A hacker going by the name of xerub claims to have published the decryption key that could be used to unlock the Apple iOS’ Secure Enclave Processor (SEP) firmware.
As of Thursday, Apple has not yet confirmed that the stolen key is legitimate, but did confirm that user data would not be affected if the key is valid.
In the report, Threatpost describes the potential threat:
“Publishing of the key now exposes the Secure Enclave to researchers and attackers alike, both of which will be able to examine the previously walled-off processor for vulnerabilities and gain insight into how it operates.”
Apple further describes Secure Enclave in the iOS Security Guide:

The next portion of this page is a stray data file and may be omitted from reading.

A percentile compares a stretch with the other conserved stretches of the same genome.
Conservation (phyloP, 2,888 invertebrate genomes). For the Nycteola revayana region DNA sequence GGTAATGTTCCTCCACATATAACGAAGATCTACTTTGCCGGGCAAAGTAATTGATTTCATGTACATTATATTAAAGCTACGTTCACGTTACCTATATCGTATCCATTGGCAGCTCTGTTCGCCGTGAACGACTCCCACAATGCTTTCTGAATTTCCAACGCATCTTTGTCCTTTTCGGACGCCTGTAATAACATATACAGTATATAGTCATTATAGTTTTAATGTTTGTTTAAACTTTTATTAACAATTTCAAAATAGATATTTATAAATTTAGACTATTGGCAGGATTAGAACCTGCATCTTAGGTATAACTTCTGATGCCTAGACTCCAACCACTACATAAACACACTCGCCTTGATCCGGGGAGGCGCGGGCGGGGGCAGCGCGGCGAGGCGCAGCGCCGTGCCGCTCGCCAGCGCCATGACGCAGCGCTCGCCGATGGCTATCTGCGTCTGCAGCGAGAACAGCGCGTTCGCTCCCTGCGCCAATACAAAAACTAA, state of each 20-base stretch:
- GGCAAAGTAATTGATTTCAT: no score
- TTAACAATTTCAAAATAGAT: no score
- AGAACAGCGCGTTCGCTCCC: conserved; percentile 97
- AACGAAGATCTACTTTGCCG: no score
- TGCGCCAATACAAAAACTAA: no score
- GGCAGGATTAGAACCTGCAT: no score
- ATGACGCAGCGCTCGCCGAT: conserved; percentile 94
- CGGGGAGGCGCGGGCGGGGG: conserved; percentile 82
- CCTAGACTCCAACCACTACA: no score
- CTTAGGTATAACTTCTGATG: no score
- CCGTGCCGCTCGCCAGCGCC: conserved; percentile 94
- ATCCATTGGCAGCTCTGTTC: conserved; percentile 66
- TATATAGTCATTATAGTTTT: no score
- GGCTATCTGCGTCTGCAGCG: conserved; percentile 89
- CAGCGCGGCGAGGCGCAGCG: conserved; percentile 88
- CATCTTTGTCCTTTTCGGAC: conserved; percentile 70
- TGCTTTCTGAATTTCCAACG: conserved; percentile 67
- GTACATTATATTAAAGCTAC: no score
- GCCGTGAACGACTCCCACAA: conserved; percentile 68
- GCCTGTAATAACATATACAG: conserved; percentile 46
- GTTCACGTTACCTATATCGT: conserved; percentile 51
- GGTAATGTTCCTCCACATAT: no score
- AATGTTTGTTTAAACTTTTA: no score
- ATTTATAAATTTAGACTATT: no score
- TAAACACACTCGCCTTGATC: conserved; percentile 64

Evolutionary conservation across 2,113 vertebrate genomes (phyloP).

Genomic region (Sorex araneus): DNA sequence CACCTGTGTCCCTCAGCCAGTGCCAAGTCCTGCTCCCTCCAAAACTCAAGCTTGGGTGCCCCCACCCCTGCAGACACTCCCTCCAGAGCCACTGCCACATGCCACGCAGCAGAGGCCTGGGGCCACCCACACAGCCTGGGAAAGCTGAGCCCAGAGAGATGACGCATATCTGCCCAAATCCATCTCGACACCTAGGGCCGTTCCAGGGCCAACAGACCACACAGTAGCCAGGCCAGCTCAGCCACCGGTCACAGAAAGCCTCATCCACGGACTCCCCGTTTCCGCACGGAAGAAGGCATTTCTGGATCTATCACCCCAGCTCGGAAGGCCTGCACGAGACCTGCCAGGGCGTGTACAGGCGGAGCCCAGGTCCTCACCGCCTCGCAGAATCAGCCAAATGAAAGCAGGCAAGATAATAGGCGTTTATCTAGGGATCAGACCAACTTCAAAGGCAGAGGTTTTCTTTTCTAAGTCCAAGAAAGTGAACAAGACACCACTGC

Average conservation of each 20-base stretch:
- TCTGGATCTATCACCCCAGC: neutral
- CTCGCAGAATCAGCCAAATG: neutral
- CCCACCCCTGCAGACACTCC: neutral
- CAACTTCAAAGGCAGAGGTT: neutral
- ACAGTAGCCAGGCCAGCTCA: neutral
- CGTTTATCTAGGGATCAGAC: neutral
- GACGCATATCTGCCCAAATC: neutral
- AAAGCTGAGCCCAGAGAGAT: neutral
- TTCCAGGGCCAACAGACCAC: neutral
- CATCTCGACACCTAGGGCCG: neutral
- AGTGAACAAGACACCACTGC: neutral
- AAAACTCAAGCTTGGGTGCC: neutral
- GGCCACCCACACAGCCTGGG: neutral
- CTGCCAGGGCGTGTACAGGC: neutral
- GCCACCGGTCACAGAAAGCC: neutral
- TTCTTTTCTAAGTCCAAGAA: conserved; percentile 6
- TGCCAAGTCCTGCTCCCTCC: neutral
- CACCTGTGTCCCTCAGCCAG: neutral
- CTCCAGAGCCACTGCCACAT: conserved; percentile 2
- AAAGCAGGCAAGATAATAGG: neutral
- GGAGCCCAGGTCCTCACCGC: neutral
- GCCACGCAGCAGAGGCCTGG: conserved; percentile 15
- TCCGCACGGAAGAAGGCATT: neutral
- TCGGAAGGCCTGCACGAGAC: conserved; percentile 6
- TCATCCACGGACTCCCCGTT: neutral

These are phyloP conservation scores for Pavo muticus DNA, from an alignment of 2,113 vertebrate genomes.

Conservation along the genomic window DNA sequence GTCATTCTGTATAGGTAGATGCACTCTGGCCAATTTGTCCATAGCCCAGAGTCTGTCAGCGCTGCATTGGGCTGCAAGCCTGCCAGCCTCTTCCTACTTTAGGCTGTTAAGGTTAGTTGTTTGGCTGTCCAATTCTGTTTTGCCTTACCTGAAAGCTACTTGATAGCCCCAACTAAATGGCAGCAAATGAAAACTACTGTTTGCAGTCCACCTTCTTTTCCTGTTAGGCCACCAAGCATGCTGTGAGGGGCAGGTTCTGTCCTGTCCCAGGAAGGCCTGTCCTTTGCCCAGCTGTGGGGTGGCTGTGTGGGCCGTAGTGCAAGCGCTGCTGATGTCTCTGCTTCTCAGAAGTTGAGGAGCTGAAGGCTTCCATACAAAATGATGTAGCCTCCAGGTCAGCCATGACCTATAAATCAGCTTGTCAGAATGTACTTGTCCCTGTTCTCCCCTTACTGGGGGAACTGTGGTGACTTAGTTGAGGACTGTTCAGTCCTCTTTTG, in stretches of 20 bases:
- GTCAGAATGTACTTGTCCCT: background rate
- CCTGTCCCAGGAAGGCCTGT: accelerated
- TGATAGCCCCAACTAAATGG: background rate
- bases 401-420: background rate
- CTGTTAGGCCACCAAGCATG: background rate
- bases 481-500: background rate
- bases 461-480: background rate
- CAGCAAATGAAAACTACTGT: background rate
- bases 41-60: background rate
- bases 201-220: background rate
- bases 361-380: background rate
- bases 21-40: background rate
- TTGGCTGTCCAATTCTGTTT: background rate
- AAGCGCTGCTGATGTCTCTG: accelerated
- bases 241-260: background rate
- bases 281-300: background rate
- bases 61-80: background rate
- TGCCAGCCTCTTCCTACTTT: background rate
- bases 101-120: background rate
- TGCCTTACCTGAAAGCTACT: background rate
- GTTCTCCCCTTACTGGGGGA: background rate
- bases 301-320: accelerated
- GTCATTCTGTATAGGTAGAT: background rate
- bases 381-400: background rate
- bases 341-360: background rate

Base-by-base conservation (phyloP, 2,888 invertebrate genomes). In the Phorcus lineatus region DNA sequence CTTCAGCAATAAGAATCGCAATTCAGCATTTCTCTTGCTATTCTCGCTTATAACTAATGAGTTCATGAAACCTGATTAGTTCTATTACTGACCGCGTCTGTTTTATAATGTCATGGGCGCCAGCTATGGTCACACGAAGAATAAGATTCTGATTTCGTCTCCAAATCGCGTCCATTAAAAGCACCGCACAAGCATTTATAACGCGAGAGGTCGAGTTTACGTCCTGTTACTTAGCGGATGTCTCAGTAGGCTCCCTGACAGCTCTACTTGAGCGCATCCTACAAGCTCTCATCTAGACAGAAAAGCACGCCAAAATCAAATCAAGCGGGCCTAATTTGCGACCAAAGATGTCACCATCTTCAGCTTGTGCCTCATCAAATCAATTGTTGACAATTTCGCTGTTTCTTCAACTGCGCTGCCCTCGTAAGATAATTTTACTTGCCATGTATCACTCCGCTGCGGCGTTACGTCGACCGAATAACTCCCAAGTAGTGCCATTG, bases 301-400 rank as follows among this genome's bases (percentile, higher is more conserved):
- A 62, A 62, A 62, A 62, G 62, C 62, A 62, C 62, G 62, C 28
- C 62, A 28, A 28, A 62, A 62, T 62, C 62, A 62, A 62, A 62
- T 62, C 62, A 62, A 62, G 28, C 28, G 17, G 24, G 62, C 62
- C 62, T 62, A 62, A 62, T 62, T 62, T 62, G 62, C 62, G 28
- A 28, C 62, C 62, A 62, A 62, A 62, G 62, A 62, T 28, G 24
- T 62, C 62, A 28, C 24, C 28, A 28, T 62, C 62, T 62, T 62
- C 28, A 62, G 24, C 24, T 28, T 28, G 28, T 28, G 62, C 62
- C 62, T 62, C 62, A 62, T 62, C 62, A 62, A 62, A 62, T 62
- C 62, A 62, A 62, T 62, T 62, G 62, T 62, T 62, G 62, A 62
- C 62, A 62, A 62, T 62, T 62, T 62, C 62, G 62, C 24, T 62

“The Secure Enclave is a coprocessor fabricated in the Apple S2, Apple A7, and later A-series processors. It uses encrypted memory and includes a hardware random number generator. The Secure Enclave provides all cryptographic operations for Data Protection key management and maintains the integrity of Data Protection even if the kernel has been compromised. Communication between the Secure Enclave and the application processor is isolated to an interrupt-driven mailbox and shared memory data buffers.”